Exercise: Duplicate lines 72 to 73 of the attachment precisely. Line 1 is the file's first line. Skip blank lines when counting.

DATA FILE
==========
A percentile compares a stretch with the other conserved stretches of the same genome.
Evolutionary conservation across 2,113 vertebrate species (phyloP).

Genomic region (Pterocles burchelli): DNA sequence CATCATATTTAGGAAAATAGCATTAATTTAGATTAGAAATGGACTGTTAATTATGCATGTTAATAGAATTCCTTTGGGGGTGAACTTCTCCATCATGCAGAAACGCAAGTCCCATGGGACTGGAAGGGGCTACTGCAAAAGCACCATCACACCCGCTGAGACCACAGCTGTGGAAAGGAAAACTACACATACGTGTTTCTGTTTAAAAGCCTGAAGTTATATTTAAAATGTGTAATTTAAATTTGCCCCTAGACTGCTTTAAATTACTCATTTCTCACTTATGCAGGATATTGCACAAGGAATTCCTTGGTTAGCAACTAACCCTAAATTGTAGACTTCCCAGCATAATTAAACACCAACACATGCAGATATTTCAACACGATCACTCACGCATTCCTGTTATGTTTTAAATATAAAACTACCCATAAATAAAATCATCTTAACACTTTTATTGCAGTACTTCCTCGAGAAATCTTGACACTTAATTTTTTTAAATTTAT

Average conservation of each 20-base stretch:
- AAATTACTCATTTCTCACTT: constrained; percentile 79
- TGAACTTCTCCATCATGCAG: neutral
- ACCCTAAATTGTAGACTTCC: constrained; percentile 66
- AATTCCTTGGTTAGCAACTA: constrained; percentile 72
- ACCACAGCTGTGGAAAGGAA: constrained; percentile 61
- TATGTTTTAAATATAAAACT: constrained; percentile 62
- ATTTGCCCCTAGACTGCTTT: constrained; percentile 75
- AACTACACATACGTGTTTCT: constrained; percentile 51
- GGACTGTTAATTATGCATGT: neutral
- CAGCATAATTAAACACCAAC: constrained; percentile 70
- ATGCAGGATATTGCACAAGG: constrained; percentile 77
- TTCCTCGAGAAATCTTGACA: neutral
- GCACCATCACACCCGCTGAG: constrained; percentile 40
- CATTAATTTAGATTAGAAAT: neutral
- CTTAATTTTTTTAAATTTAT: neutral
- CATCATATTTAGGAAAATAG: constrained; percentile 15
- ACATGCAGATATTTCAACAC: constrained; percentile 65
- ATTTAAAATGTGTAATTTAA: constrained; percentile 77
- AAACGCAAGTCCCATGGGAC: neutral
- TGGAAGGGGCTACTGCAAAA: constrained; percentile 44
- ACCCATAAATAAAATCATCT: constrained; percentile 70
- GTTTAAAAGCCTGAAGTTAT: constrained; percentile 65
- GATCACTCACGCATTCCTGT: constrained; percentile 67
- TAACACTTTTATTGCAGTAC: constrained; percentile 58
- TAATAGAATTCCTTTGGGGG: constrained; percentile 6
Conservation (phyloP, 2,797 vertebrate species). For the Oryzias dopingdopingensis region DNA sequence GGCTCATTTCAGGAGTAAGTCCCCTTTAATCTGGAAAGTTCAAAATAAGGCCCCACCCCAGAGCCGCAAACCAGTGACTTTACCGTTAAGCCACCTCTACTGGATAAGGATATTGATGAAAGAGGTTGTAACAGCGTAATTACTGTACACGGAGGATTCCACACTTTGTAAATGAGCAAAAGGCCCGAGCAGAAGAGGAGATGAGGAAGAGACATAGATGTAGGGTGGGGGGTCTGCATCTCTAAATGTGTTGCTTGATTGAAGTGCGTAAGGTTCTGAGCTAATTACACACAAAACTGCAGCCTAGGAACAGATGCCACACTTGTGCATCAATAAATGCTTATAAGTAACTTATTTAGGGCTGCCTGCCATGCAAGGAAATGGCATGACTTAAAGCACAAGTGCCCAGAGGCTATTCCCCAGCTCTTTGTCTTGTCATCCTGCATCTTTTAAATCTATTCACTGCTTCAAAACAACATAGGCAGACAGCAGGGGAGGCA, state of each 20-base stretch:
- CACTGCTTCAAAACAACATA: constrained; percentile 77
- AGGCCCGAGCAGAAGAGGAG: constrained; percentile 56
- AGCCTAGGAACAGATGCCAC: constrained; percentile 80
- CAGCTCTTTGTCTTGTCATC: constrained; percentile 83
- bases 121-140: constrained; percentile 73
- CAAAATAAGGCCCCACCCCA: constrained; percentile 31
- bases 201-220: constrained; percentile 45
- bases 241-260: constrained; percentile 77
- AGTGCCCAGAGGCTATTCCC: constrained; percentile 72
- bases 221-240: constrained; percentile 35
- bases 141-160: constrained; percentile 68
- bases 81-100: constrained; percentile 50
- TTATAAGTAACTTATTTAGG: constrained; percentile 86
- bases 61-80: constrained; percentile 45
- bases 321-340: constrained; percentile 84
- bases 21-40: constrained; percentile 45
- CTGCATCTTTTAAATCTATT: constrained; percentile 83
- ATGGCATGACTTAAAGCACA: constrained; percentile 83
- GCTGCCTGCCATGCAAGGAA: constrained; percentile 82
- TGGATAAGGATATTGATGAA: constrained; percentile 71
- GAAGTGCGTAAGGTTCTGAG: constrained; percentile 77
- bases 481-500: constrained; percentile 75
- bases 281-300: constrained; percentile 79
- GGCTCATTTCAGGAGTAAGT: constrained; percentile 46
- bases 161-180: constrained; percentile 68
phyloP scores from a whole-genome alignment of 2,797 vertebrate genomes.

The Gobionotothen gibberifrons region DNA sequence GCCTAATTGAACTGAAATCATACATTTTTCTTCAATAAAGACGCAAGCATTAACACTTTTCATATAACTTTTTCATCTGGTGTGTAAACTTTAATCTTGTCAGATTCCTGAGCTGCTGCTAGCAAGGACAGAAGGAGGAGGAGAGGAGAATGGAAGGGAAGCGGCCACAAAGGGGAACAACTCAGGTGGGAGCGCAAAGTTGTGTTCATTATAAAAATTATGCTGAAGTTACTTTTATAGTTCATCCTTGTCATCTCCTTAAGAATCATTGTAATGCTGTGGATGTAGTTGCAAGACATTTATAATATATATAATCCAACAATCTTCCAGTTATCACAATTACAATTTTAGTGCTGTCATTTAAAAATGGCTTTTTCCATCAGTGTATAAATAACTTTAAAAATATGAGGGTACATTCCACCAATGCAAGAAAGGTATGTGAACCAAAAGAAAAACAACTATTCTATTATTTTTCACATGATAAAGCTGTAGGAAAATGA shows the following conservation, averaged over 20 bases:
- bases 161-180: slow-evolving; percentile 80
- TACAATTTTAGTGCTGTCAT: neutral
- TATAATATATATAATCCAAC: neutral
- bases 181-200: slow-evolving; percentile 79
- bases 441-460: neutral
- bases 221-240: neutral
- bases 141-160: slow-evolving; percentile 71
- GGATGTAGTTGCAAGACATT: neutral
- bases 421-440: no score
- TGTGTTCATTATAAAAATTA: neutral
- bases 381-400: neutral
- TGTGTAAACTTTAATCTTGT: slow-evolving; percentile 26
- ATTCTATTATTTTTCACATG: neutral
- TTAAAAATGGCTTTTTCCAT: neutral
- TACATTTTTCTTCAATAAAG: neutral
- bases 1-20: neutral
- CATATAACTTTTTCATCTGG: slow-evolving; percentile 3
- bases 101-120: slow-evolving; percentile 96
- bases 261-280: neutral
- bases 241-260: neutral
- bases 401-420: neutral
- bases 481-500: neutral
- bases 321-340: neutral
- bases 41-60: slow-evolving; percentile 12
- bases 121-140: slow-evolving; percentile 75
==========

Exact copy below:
- TACATTTTTCTTCAATAAAG: neutral
- bases 1-20: neutral